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HealthyMePHR was selected as a Phase 2 winner of The Department of Health and Human Service’s Move Health Data Forward Challenge. Since the intention was to free the patient from the many roadblocks currently in place, the implementers wanted to implement a wide ecosystem for exchange, adding an external OpenID Connect IdP to support that goal. Since other components were not available at the time of development, the solution was developed to be free standing. It is the intention that any of the components could be substituted. While the initial client is a HEART based viewer, it is actually accessing discrete data. This approach demonstrates an important building block for accessing discrete data via an API, under the control of patient-directed consent. HealthyMePHR has also been connected to EMRs via CDS hooks, providing physician’s with the ability to access the patient’s data which may be external to the EMR. For more information, see the Case Studies page or contact email@example.com.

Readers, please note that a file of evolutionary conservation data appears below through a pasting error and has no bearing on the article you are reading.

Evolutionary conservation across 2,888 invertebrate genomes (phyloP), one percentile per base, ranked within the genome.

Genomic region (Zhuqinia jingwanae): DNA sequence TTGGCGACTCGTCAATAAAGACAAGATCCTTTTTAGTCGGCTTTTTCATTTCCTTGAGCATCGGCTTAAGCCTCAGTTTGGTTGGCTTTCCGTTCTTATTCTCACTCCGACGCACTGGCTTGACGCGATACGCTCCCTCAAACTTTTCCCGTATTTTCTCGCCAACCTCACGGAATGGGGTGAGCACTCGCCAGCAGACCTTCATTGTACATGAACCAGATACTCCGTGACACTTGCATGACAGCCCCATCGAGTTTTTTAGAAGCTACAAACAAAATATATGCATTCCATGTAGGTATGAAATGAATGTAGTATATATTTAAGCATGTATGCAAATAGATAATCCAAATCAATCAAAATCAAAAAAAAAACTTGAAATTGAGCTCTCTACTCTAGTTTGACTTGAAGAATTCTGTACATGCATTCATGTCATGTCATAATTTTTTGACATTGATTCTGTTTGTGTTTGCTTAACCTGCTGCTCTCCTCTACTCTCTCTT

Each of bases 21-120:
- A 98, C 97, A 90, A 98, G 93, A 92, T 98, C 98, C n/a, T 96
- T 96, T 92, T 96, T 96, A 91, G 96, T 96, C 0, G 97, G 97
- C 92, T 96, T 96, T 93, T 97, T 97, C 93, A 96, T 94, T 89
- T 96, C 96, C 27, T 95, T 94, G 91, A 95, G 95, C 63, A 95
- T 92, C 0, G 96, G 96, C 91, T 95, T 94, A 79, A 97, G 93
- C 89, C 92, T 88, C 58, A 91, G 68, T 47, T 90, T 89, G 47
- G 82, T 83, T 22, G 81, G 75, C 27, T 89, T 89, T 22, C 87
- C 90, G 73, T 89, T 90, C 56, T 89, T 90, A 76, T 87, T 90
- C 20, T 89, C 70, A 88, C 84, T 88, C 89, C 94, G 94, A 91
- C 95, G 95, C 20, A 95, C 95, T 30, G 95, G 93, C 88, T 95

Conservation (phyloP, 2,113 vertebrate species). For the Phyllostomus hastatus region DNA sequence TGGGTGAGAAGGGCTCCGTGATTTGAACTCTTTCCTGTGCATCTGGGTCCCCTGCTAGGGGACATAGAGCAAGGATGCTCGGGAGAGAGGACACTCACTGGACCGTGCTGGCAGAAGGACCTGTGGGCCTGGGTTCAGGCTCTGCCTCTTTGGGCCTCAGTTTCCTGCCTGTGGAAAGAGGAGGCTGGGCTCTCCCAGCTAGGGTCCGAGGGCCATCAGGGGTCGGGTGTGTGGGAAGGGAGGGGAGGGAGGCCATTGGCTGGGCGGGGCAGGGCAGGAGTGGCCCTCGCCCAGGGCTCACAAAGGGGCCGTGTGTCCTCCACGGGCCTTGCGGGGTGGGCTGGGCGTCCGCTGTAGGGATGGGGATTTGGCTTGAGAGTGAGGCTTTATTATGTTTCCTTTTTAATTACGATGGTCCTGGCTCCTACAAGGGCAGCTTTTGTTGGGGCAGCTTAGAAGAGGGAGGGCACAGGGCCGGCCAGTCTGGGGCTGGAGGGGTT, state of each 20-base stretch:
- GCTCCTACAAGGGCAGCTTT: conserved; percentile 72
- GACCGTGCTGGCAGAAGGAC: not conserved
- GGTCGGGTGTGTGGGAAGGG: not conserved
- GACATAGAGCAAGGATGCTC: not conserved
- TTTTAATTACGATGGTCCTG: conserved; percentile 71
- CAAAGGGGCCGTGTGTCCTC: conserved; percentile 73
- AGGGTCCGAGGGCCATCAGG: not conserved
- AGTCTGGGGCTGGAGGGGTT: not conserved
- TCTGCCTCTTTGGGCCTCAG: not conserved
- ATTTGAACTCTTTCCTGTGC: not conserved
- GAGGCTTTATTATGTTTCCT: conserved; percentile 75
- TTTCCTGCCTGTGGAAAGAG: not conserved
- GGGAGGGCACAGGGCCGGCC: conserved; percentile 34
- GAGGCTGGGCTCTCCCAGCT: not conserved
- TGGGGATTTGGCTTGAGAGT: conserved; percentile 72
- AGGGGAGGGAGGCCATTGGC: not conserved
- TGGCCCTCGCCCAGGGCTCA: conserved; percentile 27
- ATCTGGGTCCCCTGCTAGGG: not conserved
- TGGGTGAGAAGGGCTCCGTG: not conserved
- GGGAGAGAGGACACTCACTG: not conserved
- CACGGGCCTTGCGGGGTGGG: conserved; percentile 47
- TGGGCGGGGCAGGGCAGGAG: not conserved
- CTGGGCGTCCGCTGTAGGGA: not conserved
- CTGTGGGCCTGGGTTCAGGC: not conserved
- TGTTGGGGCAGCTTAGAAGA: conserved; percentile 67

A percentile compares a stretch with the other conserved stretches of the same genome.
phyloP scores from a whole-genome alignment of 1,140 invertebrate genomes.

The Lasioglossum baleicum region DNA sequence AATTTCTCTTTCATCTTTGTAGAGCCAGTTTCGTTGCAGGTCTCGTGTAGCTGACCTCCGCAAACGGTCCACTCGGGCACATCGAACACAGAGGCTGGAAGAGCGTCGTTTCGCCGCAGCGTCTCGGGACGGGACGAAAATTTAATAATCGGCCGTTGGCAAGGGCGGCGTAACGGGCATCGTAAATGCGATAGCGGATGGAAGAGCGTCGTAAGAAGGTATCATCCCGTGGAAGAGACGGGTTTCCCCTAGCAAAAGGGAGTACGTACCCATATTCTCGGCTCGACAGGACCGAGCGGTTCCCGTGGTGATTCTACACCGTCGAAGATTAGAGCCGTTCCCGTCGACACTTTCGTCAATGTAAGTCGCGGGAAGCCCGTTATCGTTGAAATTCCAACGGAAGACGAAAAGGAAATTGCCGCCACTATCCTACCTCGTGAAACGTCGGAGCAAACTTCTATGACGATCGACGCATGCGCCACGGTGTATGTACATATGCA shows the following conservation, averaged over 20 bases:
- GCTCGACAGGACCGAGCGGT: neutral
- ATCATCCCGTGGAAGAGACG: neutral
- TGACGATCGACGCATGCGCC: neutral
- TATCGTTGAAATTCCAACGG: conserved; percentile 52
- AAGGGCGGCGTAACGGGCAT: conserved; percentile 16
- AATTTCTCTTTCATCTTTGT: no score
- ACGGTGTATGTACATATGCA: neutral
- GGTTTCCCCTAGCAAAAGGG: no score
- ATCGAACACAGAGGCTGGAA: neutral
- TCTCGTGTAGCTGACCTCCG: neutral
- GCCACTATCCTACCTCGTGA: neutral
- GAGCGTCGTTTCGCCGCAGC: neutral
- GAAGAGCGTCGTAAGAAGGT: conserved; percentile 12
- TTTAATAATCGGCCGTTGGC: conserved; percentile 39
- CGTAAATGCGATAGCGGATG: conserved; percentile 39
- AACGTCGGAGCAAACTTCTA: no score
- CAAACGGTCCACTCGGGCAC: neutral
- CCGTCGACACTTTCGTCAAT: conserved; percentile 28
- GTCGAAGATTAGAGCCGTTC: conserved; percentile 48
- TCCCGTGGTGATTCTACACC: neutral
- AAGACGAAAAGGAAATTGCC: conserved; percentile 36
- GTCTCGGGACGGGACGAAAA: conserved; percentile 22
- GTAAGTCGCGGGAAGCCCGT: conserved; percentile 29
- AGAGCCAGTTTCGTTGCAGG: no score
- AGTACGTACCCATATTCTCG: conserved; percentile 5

HIE of One - Trustee
HIE of One acts as a Health Information Exchange service but under control by the patient themselves. It is coupled in the same root domain URL with a resource server that acts as a patient-centered health record (NOSH ChartingSystem), although they are two separate projects. HIE of One allows the patient to control user-managed access to her resources served by NOSH ChartingSystem using a specific RESTful API (FHIR) for health-related information. This allows other third-party applications to take advantage of the patient's health-related information in a secure and privileged manner, governed by the user and not by another third party.
HIE of One is not in production at this time; fully working code is in GitHub and is used for current demonstration of how HIE of One is coupled with NOSH ChartingSystem for the above functionality.